boards

Should You Consider Arbitration?

Screen shot 2013-08-07 at 5.31.52 PMIn a perfect world, executive directors and boards would always be on the same page, but serious differences can arise, and sometimes the best way to find reconciliation is through third-party mediation.  A breakdown in communication and trust can lead to feelings of desperation, frustration and helplessness. “Score-keeping” is not healthy in any relationship. At that point, or sooner, someone neutral needs to go in and help both sides focus on the future.

Through mediation, the board/board chair and an executive director can agree to set new rules, new clear expectations and discuss what they need from each other to be successful and ultimately set the terms for mutual benefit.  It’s partially a Personal Improvement Plan and partially strategic planning.  The goal is to strengthen the organization– it isn’t personal.

The most delicate relationship a CEO or Executive Director has is the one with his board.  The board is responsible for ensuring sustainability for the organization.  The challenging part is with each change in board leadership, there is a shift in how the organization runs.  The staff must adjust.  The part no one wants to talk about is this- if the personalities clash, the board is ultimately responsible for making the decisions.  This relationship has to be approached the same way you approach a boss in Corporate America.  The board is the boss……… it’s part of the ego-check.  It can be hard for staff to admit because we are in it everyday, but this is the current structure of nonprofit organizations.    Mediation may be the last option, but we must always remember it is an option.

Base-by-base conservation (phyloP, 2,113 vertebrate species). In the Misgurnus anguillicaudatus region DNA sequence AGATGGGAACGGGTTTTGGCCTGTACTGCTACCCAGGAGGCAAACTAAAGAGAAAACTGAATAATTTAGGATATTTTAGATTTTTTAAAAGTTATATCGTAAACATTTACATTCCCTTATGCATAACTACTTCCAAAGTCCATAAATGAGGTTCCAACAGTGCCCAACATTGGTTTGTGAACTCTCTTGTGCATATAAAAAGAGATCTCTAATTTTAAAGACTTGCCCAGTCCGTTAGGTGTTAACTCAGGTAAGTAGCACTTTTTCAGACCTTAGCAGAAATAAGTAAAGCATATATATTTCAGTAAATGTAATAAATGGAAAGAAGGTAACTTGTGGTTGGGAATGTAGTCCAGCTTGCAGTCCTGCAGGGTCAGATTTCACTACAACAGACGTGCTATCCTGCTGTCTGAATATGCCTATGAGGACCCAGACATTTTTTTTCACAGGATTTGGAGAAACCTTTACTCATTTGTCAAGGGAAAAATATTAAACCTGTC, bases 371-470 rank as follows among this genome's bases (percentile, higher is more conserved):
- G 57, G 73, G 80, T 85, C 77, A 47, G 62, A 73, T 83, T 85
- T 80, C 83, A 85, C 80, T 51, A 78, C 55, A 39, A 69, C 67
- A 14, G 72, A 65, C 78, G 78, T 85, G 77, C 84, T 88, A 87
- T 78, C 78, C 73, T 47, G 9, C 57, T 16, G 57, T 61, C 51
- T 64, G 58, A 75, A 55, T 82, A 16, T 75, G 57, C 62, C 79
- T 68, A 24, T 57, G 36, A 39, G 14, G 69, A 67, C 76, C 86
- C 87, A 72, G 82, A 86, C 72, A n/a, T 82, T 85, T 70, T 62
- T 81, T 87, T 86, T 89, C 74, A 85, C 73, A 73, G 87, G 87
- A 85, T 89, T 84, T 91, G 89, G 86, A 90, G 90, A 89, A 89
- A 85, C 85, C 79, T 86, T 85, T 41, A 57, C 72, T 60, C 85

– Beth Torres is the President/CEO of Make-A-Wish Middle Tennessee, and former Junior Achievement VP and Reebok Marketing Manager.  She can be followed on twitter @_beth_torres

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